Core gallery

Art Stores
Along with the new on-site storage there will be the chance for visitors to see into the stores through glass viewing areas. This will include views of the picture stores which will be on a new racking system. This is great because the team will be able to showcase some of the fantastic pieces of art in the museum’s collection even when they aren’t on display.

art stores

We would love to hear what you think via Facebook, Twitter, comments on the blog or through the contact us links on the menu above. We will have more updates for you soon!

Takeover Day

Takeover Day is an annual day on which museums, galleries and historic homes invite children and young people in and give them a meaningful role. Children are in charge, making decisions and participating fully in the life of the museum. Young people have a say and contribute to the work of the museum. All of which is supported by Kids in Museums. To find out more about Kids in Museums or Takeover day visit their website http://kidsinmuseums.org.uk/takeoverday/

This year we are running our Takeover day project from our sister site Lowewood Museum. Students from The Broxbourne School will be taking over the museum on Friday 21st November and taking on the roles of the the curating, education and marketing teams. They had there first day on site on Friday 17th November and here is what some of them had to say about the project so far.

Today we started our work at Lowewood Museum. After a guided tour, where we saw everything from wild boar jaws to Victorian wedding dresses, we had the chance to handle some artefacts which was a really unique and enjoyable experience. We decided the theme of the exhibition we will be working on and split off into our groups. We started to organise how to make sure the exhibition runs smoothly. Next time I am looking forward to helping design the leaflets and posters that will be the main form of advertising our event on 21st November.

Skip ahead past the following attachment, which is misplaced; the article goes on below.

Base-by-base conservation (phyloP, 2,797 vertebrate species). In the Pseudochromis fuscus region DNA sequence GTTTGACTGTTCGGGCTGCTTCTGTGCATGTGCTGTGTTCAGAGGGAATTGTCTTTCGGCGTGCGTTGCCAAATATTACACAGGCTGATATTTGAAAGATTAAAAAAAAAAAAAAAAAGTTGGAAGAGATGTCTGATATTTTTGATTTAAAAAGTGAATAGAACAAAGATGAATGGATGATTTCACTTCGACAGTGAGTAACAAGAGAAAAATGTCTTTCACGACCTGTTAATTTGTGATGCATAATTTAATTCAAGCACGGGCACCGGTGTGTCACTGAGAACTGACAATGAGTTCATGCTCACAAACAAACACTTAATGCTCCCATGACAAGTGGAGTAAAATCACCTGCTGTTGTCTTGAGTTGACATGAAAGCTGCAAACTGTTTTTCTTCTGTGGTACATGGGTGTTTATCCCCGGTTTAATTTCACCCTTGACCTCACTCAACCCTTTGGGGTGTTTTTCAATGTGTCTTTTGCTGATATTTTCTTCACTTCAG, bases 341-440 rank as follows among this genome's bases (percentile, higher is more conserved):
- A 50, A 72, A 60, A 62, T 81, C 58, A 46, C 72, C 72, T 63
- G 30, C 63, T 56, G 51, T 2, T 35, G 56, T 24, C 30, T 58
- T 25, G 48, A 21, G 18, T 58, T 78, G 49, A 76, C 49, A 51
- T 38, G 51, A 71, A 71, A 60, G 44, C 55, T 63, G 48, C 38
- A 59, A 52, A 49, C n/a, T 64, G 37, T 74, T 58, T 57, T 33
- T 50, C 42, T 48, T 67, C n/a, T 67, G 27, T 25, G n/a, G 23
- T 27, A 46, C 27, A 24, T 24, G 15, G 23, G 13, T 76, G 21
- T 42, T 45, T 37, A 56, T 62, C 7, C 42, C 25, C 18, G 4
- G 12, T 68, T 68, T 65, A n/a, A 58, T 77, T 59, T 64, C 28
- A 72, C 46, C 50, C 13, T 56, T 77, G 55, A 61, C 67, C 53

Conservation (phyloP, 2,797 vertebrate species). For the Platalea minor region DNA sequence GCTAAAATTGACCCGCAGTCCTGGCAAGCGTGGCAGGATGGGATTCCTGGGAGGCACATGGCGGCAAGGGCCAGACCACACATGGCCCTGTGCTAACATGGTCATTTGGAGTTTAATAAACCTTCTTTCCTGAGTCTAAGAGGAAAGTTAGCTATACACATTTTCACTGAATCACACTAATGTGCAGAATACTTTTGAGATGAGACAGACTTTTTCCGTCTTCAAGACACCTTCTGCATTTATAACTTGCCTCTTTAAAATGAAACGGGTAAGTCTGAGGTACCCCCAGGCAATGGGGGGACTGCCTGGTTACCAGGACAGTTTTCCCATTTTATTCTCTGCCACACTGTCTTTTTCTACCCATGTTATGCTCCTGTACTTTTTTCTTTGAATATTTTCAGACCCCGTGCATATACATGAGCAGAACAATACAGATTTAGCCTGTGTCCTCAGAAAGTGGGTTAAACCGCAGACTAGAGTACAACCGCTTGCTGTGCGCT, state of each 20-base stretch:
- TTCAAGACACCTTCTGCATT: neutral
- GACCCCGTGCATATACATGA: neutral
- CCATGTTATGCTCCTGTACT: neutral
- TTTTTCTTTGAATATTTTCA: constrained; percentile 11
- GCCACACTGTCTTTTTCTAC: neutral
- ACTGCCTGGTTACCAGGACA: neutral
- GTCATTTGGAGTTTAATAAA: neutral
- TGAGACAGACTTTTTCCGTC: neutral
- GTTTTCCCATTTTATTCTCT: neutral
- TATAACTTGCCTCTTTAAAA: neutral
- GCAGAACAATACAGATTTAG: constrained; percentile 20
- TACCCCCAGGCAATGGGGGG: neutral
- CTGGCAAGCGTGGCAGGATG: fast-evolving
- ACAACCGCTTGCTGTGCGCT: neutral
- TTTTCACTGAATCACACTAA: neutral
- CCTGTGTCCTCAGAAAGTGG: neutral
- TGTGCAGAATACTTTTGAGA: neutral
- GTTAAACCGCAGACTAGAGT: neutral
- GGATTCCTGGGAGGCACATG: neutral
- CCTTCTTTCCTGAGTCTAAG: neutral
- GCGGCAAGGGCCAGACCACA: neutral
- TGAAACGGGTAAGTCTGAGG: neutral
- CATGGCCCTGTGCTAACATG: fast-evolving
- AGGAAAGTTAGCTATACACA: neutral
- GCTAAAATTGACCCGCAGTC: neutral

Liam

Today I visited Lowewood Museum and started off with a tour. We looked at all the variety of artefacts and learnt about the local history. Everything was described to us about what they were and how they were found around the Borough of Broxbourne. We got to handle and have a close look at some artefacts. We then discussed what we were going to do for our exhibition and event on the 21st November.
Rachel

Lowewood Museum contains numerous things, stretching across multiple ages and centuries, all of which is interesting and all linking to the area. Some of its artefacts are invaluable, and all of them have intrigue behind them. I am delighted that it frequently changes its exhibition and I look forward to what it holds in the future. Thank you to Lowewood Museum for giving me such an experience today!
Benjamin

My visit to Lowewood Museum today was great fun and very interesting. I learnt all about Hoddesdon and Broxbourne and we are beginning to come to come to terms with the momentous task of organising our event. It has been very tiring and we have only just started but we have an idea of what we would like to do. I can’t wait for the next visit and the grand opening day and I hope it all goes to plan!